United States: Agency Reversal On H-1B Eligibility For Entry-Level Computer Programmers Requires Extra Steps For Employers

In a Policy Memorandum—"Rescission of the December 22, 2000 'Guidance memo on H1B computer related positions,'" PM-602-0142, March 31, 2017, (the "Policy Memorandum")—issued on the eve of the annual H-1B visa filing period, US Citizenship and Immigration Services ("USCIS") reversed a previously issued policy memorandum classifying all computer programming positions, including entry-level positions, as specialty occupations. (See "Guidance memo on H1b computer related positions" (dated December 22, 2000) from Terry Way.)

The Policy Memorandum Clearly Places the Burden on Employers to Prove That Positions Qualify for H-1B Specialty Occupation Classification

The agency based its policy reversal largely on the fact that entry-level programmer positions do not consistently require attainment of a bachelor's degree or equivalent, which is a prerequisite for H-1B classification as a "specialty occupation."1 In providing its rationale for the policy change, the agency emphasized the rigor it intends to apply in determining if the positions listed on H-1B petitions qualify. Specifically, USCIS emphasized three points:

  1. If a Bachelor's Degree in a Relevant Specialty Field Is Not the Standard Minimum for Entry into the Occupation, USCIS Will Not Consider the Occupation Generally to Meet the H-1B Standards . USCIS stated that if individuals may qualify for entry based on qualifications lower than a bachelor's degree or its equivalent, the position is not inherently a specialty occupation eligible for H-1B classification. USCIS specifically referenced that at least some individuals qualify for the computer programmer occupation with only a two-year (associate's) degree. (See US Department of Labor ("DOL"), Bureau of Labor Statistics, Occupational Outlook Handbook, 2016-17 ed., "Computer Programmers," https://www.bls.gov/ooh/computer-and-information-technology/computer-programmers.htm#tab-4 (last visited Mar. 31, 2017)(the "Handbook").) In addition, USCIS stated that even when bachelor's degrees are required for positions (such as programming), unless a general source like the Handbook identifies the "the specific specialties" and "what, if any relevance" those degrees have to the occupation, positions in the occupation will not generally qualify for H-1B classification. (See Policy Memorandum at 2.)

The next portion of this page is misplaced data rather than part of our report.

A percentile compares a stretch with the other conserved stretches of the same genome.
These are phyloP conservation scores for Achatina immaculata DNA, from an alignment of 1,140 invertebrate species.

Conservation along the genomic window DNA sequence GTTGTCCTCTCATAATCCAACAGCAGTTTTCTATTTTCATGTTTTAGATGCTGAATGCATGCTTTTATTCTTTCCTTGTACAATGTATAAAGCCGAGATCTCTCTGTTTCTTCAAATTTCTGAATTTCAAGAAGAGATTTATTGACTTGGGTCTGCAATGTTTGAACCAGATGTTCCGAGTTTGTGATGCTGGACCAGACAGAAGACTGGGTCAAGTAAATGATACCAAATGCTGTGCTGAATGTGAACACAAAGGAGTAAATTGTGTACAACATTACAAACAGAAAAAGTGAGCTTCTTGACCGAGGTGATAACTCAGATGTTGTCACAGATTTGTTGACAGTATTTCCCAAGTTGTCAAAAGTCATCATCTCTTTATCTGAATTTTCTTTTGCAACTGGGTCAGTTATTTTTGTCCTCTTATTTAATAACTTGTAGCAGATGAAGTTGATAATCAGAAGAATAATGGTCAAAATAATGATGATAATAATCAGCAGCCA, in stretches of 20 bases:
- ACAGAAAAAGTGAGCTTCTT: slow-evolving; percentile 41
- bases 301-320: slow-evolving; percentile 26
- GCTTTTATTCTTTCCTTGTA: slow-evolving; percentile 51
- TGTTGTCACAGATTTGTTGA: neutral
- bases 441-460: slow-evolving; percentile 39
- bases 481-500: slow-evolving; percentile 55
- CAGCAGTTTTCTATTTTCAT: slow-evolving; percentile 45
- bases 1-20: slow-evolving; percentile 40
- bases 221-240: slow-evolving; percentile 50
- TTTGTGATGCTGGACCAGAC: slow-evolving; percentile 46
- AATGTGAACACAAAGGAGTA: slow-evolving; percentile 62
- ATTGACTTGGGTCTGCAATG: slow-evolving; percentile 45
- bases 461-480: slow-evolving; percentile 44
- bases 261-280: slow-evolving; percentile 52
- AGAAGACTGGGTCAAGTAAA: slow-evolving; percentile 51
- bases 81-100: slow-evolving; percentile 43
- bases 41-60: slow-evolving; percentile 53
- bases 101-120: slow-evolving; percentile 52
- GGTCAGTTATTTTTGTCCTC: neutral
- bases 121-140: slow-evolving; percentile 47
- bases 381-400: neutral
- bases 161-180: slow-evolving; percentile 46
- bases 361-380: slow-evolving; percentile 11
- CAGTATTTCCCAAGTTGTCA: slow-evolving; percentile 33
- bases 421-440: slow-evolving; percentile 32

2. When an Occupation Does Not Generally Qualify for H-1B Classification, the Employer Must Provide Evidence to Distinguish How Its Particular Position Meets the Criteria for Classification as a Specialty Occupation. As stated in the Policy Memorandum, the absence of the consistent minimum requirement of a bachelor's degree in a relevant specialty field will not disqualify all positions within an occupation (e.g., different levels of computer programmers) from H-1B specialty occupation classification, but the burden will be on the employer to "provide other evidence to establish that the particular position is one in a specialty occupation." (See id. at 3 (emphasis added).) The employer bears the burden of submitting probative evidence from "objective and authoritative sources" that the position at issue qualifies as an H-1B specialty occupation. (See id. at 3, footnote 7. See also id. at 3 (referring to the potential distinction between a non-qualifying entry-level programming position from one which is "more senior, complex, specialized, or unique").)